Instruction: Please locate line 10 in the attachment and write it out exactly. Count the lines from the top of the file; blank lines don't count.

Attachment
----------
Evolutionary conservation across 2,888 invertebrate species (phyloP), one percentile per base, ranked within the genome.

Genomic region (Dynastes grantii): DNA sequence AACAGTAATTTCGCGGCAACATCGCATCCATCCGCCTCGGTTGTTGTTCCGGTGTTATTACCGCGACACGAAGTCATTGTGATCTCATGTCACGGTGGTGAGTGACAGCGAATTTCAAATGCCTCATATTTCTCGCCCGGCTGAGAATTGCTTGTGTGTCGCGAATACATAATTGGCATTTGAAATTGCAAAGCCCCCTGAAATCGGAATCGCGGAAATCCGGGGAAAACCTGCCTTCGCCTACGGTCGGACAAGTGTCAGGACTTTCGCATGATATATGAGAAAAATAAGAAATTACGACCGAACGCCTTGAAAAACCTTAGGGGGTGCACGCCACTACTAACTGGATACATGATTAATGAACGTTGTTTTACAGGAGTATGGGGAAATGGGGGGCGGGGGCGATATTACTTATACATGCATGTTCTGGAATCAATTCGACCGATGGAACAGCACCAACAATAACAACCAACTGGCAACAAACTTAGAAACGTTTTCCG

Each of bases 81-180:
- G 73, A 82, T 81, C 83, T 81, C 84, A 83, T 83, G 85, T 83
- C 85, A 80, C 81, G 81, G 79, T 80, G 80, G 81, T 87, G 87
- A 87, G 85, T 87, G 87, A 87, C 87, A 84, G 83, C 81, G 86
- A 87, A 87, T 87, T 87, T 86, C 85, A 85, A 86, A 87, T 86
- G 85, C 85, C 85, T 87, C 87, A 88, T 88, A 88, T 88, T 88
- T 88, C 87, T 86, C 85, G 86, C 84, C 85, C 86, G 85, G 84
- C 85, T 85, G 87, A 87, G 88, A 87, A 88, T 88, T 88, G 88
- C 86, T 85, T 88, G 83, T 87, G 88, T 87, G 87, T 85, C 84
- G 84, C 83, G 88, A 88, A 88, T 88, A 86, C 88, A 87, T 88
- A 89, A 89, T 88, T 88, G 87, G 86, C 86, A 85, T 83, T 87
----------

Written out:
- C 85, T 85, G 87, A 87, G 88, A 87, A 88, T 88, T 88, G 88